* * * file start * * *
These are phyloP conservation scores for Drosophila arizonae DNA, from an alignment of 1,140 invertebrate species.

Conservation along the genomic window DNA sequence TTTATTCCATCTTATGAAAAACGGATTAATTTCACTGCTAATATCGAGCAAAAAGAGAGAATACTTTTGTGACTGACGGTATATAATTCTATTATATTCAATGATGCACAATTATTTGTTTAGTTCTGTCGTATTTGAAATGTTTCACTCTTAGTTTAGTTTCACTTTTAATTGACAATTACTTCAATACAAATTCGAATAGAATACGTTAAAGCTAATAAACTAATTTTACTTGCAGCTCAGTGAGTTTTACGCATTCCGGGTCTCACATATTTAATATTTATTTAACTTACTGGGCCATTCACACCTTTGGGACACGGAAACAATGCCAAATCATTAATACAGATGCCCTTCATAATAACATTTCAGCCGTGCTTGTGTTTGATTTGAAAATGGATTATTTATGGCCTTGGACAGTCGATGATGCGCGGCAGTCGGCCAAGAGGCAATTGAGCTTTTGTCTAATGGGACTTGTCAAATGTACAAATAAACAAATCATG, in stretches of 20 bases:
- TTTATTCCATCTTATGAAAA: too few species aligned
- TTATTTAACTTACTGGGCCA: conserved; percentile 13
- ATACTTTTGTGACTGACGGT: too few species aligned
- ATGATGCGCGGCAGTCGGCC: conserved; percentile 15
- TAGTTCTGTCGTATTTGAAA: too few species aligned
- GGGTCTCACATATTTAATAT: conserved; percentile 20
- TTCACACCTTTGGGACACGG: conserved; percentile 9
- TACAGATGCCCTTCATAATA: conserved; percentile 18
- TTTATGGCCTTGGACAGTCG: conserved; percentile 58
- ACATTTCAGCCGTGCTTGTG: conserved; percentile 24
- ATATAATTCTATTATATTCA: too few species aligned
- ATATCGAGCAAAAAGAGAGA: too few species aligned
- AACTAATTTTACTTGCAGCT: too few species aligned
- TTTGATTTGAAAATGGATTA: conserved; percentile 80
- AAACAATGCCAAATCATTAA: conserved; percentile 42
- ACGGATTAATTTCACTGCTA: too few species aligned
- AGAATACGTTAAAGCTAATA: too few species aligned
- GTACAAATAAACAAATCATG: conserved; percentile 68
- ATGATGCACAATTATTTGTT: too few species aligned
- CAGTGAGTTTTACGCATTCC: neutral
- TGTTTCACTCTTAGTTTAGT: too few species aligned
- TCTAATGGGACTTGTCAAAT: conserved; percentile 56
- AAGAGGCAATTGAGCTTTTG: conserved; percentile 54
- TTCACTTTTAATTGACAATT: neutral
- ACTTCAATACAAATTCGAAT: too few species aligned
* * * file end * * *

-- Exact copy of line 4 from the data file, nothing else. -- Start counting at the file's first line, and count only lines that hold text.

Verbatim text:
- TTATTTAACTTACTGGGCCA: conserved; percentile 13